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Mine spoil prairies expand critical habitat for endangered and threatened amphibian and reptile species

Diversity

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Abstract

Coal extraction has been occurring in the Midwestern United States for over a century. Despite the pre-mining history of the landscape as woodlands, spent surface coalfields are often reclaimed to grasslands. We assessed amphibian and reptile species on a large tract of coal spoil prairie and found 13 species of amphibians (nine frog and four salamander species) and 19 species of reptiles (one lizard, five turtle, and 13 snake species). Two state-endangered and three state species of special concern were documented. The amphibian diversity at our study site was comparable to the diversity found at a large restored prairie situated 175 km north, within the historic prairie peninsula.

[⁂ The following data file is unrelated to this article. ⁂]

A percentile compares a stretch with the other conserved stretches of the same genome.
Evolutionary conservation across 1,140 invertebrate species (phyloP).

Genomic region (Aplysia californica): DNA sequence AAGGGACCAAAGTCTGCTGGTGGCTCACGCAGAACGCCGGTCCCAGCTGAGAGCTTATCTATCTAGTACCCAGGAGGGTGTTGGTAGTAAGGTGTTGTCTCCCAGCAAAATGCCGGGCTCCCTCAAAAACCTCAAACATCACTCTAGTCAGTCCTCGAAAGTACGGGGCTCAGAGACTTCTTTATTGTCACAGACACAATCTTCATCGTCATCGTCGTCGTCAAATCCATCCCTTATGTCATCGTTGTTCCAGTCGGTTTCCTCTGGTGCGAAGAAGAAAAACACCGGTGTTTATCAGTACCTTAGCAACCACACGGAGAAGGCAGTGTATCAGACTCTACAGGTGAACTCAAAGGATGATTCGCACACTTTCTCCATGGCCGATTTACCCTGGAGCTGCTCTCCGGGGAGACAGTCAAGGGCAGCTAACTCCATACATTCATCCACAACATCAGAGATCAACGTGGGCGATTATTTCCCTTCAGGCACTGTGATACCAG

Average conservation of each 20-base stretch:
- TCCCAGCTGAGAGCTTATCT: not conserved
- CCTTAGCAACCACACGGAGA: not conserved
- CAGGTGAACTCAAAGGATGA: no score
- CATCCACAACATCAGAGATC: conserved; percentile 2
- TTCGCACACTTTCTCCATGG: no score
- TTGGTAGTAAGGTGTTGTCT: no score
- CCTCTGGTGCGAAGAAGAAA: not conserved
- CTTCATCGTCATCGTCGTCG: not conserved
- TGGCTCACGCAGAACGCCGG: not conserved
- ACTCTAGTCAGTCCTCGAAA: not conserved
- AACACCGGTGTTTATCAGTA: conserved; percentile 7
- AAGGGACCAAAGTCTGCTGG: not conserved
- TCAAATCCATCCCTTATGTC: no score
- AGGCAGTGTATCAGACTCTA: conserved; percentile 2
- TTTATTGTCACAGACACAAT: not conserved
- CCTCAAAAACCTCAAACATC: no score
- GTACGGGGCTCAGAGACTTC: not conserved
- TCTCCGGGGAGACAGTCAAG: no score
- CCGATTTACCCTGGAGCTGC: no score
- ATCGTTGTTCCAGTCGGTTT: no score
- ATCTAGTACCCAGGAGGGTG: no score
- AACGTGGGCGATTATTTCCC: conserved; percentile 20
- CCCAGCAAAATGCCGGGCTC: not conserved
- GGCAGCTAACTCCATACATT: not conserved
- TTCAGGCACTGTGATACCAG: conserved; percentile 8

Additional Publication Details

Publication type:
Article
Publication Subtype:
Journal Article
Title:
Mine spoil prairies expand critical habitat for endangered and threatened amphibian and reptile species
Series title:
Diversity
Volume
1
Issue:
2
Year Published:
2009
Language:
English
Publisher:
Multidisciplinary Digital Publishing Institute
Publisher location:
Basel, Switzerland
Contributing office(s):
Earth Resources Observation and Science (EROS) Center
Description:
15 p.
Larger Work Type:
Article
Larger Work Subtype:
Journal Article
Larger Work Title:
Diversity
First page:
118
Last page:
132
Country:
United States